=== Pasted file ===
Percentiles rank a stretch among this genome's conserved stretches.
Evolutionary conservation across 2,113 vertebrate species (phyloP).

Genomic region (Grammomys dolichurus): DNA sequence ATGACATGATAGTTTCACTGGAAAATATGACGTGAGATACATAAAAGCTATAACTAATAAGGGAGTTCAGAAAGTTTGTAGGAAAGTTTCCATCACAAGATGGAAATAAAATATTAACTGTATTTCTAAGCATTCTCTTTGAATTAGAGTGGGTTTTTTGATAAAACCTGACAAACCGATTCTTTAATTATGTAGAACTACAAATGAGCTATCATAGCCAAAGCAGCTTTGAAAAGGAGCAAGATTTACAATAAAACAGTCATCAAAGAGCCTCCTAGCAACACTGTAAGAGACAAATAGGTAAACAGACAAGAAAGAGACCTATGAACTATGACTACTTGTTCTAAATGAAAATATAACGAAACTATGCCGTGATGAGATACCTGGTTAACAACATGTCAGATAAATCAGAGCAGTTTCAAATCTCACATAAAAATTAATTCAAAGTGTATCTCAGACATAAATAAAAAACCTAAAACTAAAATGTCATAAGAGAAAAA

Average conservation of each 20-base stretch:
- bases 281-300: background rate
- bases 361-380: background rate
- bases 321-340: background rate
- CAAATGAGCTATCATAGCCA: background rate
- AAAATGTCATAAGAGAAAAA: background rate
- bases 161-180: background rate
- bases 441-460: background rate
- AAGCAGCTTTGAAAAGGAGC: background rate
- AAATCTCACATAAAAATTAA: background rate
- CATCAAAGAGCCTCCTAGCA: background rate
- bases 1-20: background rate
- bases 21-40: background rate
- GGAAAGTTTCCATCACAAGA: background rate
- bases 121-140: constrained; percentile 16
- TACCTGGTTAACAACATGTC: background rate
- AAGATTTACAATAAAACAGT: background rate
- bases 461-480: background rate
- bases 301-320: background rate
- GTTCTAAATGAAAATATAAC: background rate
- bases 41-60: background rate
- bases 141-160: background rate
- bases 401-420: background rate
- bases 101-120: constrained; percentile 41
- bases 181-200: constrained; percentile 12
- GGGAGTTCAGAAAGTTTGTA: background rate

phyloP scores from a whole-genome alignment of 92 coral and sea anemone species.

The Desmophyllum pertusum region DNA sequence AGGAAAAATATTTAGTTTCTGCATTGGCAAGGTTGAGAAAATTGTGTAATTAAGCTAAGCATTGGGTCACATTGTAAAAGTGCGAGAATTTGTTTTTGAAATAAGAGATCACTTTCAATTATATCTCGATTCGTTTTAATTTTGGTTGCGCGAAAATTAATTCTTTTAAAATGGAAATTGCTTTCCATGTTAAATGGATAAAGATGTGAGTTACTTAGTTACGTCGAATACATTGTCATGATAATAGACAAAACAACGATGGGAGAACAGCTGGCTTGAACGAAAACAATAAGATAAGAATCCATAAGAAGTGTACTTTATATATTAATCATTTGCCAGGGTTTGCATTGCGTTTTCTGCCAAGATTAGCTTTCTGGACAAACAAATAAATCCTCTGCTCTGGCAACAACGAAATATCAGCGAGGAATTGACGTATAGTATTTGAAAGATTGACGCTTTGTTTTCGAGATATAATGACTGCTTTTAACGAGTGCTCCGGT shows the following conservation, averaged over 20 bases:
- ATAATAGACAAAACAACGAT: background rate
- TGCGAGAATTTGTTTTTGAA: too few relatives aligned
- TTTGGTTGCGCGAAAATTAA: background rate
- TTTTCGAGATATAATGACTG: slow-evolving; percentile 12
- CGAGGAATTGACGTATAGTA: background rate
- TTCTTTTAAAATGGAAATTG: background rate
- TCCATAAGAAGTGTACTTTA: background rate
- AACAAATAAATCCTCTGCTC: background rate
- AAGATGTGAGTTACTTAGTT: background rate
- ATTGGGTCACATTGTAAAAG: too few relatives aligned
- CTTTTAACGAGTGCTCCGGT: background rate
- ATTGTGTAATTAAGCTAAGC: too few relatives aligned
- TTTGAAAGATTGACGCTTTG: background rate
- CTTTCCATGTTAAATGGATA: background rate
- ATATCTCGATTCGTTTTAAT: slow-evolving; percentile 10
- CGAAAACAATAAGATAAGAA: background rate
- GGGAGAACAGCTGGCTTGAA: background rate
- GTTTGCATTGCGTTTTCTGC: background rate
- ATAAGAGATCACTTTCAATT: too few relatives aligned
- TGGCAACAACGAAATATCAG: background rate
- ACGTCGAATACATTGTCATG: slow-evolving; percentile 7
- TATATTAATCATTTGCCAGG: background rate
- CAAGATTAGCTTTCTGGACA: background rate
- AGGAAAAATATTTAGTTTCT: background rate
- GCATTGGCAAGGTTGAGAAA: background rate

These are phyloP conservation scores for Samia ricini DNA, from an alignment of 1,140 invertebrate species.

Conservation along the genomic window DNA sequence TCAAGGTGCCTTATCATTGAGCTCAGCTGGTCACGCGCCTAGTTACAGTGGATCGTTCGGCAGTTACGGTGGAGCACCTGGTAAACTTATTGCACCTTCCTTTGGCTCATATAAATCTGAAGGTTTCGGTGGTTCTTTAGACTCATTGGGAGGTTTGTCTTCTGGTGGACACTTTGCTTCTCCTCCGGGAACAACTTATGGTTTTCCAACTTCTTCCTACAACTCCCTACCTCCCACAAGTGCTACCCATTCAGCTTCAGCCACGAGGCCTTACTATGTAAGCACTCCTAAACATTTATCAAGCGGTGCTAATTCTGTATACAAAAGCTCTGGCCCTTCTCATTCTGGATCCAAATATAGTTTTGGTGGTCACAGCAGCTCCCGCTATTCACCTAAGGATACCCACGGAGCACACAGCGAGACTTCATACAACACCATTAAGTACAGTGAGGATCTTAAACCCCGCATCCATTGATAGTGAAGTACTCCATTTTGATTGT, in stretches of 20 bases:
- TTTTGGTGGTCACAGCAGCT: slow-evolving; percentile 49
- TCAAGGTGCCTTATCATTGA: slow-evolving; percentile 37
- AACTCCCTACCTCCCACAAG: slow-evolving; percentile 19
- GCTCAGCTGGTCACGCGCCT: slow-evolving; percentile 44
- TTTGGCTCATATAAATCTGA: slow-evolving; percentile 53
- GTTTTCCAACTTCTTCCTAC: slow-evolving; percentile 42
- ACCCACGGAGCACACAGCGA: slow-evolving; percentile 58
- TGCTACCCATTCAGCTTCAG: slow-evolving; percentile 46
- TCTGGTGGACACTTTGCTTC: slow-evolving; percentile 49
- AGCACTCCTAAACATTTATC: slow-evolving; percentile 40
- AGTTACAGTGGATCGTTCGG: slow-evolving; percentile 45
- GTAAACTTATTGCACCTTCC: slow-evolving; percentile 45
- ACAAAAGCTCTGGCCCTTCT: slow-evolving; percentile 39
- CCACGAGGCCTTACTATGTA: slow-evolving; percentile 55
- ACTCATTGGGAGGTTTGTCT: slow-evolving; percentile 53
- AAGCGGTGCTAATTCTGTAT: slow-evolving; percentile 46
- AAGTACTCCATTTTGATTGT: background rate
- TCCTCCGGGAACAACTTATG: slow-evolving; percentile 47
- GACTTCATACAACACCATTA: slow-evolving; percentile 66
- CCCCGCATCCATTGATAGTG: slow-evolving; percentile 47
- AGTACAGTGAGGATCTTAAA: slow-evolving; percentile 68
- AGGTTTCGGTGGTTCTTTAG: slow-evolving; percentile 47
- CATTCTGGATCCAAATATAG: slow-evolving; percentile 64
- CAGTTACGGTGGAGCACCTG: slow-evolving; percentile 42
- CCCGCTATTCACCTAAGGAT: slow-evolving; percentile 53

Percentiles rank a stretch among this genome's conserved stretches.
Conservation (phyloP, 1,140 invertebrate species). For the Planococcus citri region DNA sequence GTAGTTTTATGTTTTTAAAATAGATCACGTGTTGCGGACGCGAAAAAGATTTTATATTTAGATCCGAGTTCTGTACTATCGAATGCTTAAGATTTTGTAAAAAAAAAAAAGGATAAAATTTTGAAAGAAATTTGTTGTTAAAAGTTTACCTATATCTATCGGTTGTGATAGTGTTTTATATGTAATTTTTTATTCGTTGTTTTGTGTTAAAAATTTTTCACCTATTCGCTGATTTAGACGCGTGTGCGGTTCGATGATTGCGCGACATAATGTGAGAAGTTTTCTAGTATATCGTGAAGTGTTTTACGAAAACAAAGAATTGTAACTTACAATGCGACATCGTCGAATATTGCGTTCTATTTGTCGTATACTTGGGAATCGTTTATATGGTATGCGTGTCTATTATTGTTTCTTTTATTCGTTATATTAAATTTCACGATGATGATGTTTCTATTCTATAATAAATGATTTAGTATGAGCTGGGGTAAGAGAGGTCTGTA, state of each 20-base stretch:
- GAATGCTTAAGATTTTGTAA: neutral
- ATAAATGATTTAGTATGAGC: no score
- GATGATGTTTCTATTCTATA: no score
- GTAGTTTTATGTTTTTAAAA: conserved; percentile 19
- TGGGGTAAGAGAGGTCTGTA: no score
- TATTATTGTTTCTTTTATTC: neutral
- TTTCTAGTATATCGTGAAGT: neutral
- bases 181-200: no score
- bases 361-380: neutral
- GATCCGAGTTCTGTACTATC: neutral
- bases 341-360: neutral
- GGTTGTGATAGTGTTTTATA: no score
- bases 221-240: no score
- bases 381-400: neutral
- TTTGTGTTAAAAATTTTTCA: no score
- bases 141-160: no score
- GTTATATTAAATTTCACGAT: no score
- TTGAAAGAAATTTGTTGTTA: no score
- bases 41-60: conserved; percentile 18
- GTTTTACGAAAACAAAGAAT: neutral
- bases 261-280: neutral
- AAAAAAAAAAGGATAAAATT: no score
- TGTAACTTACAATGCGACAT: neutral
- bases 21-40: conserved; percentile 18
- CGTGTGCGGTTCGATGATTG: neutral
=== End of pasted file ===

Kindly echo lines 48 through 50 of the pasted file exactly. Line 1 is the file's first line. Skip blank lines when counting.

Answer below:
- GGGAGAACAGCTGGCTTGAA: background rate
- GTTTGCATTGCGTTTTCTGC: background rate
- ATAAGAGATCACTTTCAATT: too few relatives aligned